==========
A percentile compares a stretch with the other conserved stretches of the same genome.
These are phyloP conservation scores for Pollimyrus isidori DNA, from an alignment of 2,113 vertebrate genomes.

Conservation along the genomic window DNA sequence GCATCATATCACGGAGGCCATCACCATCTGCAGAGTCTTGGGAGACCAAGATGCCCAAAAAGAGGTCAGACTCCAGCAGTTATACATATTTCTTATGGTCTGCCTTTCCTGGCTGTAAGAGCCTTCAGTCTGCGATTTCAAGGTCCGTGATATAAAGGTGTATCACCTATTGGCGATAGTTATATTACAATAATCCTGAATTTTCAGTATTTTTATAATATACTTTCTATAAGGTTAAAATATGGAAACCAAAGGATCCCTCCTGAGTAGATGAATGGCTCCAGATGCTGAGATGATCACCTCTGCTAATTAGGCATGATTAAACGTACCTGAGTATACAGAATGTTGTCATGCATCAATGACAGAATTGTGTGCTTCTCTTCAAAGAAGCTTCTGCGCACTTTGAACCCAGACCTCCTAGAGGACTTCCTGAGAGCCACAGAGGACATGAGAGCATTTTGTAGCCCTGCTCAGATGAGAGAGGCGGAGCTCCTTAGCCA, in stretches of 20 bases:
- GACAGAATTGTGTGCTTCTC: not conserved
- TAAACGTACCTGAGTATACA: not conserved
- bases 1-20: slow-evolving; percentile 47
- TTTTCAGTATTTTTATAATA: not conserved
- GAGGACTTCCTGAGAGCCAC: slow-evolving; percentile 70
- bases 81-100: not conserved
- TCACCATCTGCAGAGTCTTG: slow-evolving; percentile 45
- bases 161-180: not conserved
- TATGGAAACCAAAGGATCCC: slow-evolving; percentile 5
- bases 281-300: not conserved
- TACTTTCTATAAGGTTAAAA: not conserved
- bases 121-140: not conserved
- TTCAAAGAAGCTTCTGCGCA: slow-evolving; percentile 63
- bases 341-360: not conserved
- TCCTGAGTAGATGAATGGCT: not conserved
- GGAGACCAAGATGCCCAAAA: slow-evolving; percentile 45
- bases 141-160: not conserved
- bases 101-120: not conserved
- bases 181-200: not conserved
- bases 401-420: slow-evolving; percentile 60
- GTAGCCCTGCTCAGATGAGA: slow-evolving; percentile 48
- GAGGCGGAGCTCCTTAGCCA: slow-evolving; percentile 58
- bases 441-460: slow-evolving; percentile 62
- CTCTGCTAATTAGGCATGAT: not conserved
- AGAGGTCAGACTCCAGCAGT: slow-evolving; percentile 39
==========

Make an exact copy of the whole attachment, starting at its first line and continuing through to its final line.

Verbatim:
A percentile compares a stretch with the other conserved stretches of the same genome.
These are phyloP conservation scores for Pollimyrus isidori DNA, from an alignment of 2,113 vertebrate genomes.

Conservation along the genomic window DNA sequence GCATCATATCACGGAGGCCATCACCATCTGCAGAGTCTTGGGAGACCAAGATGCCCAAAAAGAGGTCAGACTCCAGCAGTTATACATATTTCTTATGGTCTGCCTTTCCTGGCTGTAAGAGCCTTCAGTCTGCGATTTCAAGGTCCGTGATATAAAGGTGTATCACCTATTGGCGATAGTTATATTACAATAATCCTGAATTTTCAGTATTTTTATAATATACTTTCTATAAGGTTAAAATATGGAAACCAAAGGATCCCTCCTGAGTAGATGAATGGCTCCAGATGCTGAGATGATCACCTCTGCTAATTAGGCATGATTAAACGTACCTGAGTATACAGAATGTTGTCATGCATCAATGACAGAATTGTGTGCTTCTCTTCAAAGAAGCTTCTGCGCACTTTGAACCCAGACCTCCTAGAGGACTTCCTGAGAGCCACAGAGGACATGAGAGCATTTTGTAGCCCTGCTCAGATGAGAGAGGCGGAGCTCCTTAGCCA, in stretches of 20 bases:
- GACAGAATTGTGTGCTTCTC: not conserved
- TAAACGTACCTGAGTATACA: not conserved
- bases 1-20: slow-evolving; percentile 47
- TTTTCAGTATTTTTATAATA: not conserved
- GAGGACTTCCTGAGAGCCAC: slow-evolving; percentile 70
- bases 81-100: not conserved
- TCACCATCTGCAGAGTCTTG: slow-evolving; percentile 45
- bases 161-180: not conserved
- TATGGAAACCAAAGGATCCC: slow-evolving; percentile 5
- bases 281-300: not conserved
- TACTTTCTATAAGGTTAAAA: not conserved
- bases 121-140: not conserved
- TTCAAAGAAGCTTCTGCGCA: slow-evolving; percentile 63
- bases 341-360: not conserved
- TCCTGAGTAGATGAATGGCT: not conserved
- GGAGACCAAGATGCCCAAAA: slow-evolving; percentile 45
- bases 141-160: not conserved
- bases 101-120: not conserved
- bases 181-200: not conserved
- bases 401-420: slow-evolving; percentile 60
- GTAGCCCTGCTCAGATGAGA: slow-evolving; percentile 48
- GAGGCGGAGCTCCTTAGCCA: slow-evolving; percentile 58
- bases 441-460: slow-evolving; percentile 62
- CTCTGCTAATTAGGCATGAT: not conserved
- AGAGGTCAGACTCCAGCAGT: slow-evolving; percentile 39